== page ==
Tangiers
The Family Myth
2005
C+



there’s a dark form smoking in the dogyards and corridors of Tangiers’ third album, The Family Myth. This Toronto band has been reading Poe’s chestnut firesongs. Mutts of Baskerville, a chained fool or two beneath the sandstone with the wine, and perhaps a maelstrom to summon in the fangs of modernity. In this turn from the simple song-smithery of their first two albums to the charlatan upheavals and tweaked time signatures (prog lite? Oh you again), you can sense the nonsense in Tangiers’ taste for tackling something new. And yet, their charms are sometimes hard to ignore.

Maybe Tangiers has simply taken on the well-oiled churn of the dance-punk/post-punk/anything-punk as a means of generating sales. Maybe it’s a natural progression, moving from the organ-fueled new-garage of their last record, 2004’s Never Bring You Pleasure, to an album choking on cold-fuel, embracing the spunky proto-prog of bands like the Fiery Furnaces. Either way, this new sense of excursion comes with its costs, and like many of their predecessors, it robs this Toronto band’s tunefulness in the name of unnecessary experimentation.

Never Bring You Pleasure had “Ro Ro Roland,” the kind of pant-splitting knee-bender anthem that can rule a record in a three-minute splash. It was green grass, and the love of failed democracy and what’s-next, spilled Jameson, and supreme-being as light-flick spark and too many glasses of wine, gaining energy out of the pop and spank of a bubble burst. You see it in pink and red and flavored lips—anything that reminds you even remotely of illumination—and you return to it with the new ears of friends, good god hear this and take it home with you. On The Family Myth, Tangiers twists the wires around their own anthemic senses, tangling their more overt melodic senses in obtuse (relatively speaking) arrangements and prickly musicality. They want to become difficult, worthy, and they wind up merely frustrating (beware the Strokes of New Year).

With this new tweaking comes a darker sense of song-craft. Recorded in the winter of last year between Toronto and New York—ummm, snow—with Calla producer Chris Zane, The Family Myth takes on the pallor of seasonal end. “Renewed Love” is a broken-limbed “Juicebox,” a-stumble on off-kilt rhythms and clean guitar stabs. It goes out of its way to avoid pop formatting, and results in ineffective sludgery. “Classless and Green” is similarly difficult, mixing soft Specials-worthy organ fills with a gummy chorus. Always compared to NYC bands of the DAY, Tangiers moves ever closer to the clipped glare of Interpol. Of course, I can’t hear the bass, and the ghost steps out of the shadows, and Christ knows Paul Banks’ deadening poesie ain’t nowhere to be found.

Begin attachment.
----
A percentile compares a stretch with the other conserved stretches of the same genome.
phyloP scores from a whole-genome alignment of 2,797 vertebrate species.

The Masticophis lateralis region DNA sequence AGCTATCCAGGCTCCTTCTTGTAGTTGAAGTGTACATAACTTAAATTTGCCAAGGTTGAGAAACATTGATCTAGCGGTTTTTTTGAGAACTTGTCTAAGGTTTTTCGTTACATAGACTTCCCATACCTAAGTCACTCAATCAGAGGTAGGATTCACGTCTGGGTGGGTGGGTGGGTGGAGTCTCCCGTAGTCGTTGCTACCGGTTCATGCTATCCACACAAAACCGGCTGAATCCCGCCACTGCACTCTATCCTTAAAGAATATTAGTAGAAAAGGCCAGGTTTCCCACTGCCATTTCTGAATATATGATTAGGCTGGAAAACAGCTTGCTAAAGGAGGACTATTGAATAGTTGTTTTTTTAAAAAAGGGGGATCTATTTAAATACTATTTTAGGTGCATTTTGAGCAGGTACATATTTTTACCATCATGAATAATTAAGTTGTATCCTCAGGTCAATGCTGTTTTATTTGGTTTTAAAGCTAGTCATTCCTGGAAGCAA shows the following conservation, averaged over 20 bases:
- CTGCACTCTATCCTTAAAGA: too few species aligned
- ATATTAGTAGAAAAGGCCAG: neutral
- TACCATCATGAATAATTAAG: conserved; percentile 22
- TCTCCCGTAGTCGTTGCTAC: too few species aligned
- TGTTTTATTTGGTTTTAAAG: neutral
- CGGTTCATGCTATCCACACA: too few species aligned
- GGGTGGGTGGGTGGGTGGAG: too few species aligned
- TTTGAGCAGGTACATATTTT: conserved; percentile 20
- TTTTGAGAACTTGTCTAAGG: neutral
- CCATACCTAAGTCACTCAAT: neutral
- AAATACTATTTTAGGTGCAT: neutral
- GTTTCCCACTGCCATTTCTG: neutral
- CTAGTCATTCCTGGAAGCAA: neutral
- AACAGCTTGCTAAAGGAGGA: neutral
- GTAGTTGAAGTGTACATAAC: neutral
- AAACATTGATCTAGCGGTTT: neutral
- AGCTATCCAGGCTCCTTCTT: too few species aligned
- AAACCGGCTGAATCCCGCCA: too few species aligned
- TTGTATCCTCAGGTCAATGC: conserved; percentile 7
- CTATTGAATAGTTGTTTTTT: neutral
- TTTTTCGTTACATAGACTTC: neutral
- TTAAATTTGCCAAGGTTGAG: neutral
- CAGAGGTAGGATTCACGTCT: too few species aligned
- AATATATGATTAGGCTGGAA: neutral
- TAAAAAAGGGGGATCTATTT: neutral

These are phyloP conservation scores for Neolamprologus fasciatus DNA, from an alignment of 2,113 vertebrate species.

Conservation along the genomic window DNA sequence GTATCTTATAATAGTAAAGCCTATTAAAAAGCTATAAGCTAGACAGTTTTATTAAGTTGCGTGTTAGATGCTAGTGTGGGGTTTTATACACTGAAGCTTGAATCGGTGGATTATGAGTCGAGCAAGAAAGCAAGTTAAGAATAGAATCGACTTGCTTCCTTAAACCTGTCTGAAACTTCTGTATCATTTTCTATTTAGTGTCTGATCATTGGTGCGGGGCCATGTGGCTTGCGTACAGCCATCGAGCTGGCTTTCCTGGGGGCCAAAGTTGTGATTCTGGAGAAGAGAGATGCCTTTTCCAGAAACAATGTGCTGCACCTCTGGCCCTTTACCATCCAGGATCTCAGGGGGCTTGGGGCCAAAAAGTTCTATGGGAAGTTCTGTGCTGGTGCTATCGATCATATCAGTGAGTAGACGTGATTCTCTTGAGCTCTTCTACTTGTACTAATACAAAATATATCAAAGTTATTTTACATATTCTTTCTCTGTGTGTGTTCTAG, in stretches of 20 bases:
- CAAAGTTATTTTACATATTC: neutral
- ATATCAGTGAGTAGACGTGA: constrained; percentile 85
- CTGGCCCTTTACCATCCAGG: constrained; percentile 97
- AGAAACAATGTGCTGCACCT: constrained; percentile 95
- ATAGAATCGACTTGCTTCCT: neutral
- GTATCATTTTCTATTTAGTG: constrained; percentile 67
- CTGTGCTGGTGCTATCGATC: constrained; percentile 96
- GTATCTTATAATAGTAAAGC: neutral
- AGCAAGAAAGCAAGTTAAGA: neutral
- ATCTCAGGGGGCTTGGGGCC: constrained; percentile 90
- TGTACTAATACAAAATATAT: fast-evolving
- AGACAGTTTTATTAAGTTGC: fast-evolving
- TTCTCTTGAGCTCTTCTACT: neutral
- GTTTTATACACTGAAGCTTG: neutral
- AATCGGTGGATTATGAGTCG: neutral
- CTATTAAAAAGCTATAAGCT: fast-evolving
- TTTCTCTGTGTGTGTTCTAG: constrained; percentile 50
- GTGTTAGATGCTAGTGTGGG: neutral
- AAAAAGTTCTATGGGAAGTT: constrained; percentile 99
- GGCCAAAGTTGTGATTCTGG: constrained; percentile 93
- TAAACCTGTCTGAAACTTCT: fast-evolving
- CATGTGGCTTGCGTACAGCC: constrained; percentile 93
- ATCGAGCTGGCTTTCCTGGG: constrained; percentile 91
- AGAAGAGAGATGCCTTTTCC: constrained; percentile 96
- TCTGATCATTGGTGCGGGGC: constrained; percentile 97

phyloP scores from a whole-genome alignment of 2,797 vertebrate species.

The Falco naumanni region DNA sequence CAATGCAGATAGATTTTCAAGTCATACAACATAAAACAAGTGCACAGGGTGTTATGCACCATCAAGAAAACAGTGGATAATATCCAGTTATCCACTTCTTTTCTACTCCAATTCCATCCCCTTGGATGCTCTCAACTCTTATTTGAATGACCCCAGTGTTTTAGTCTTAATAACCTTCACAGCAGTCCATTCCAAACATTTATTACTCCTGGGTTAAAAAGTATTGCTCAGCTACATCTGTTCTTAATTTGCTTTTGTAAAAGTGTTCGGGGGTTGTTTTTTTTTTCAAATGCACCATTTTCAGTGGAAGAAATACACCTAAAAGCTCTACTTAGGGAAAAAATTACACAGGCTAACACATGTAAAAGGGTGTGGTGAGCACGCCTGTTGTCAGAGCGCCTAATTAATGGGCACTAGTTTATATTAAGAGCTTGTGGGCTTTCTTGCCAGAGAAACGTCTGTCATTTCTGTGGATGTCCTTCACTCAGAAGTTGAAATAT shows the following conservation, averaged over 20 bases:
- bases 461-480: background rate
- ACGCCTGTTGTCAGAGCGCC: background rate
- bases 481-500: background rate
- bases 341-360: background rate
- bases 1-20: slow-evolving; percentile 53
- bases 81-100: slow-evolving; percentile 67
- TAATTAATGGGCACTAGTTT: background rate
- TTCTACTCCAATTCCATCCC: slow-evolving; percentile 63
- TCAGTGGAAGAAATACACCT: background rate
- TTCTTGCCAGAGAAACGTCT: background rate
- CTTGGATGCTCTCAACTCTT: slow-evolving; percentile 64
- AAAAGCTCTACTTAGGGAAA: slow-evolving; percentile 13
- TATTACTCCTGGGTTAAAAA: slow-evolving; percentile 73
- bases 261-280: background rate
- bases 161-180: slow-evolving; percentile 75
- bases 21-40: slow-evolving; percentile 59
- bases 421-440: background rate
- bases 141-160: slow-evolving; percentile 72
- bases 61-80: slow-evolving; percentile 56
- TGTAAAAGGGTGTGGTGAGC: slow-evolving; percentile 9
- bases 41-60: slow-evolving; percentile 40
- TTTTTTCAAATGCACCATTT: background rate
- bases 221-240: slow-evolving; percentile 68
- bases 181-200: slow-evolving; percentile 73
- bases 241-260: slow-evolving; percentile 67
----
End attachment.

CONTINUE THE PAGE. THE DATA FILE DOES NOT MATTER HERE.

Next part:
Elsewhere, in odd moments of familiarity, The Family Myth shows a band still content with its own past. “Your Pristine Hands” waxburns of Interpol’s “NYC,” perhaps the leading candle-anthem of the new millennium, but in a way that refers to it without draining it. Scary and pious, it’s a scarred cathedral to aborted love, making the most of former Guided By Voices’ member John McCann’s stolid drum-work. “A Winter’s War” is perhaps the most reminiscent of their old material, snaking around Shelton Deverell’s Zo-lofted keyboards and the brand of pogo-stick sing-along for which Tangiers is known.

Perhaps that’s the mark of my frustration here. We all have our own innate formulas for bands, without joining them to language. We mark our time. We can accept two records that sound similar, if never newly-formed or ingenious, at least making us feel like we can duck inside our headphones at two am and sway. But it seems we can never take a third record of the same now, and Tangiers was up against our esteem. Perhaps they sensed it, and in selling themselves a subtle shift, they pawned us all a snooze.

Buy it at Insound!


Reviewed by: Derek Miller
Reviewed on: 2005-11-09
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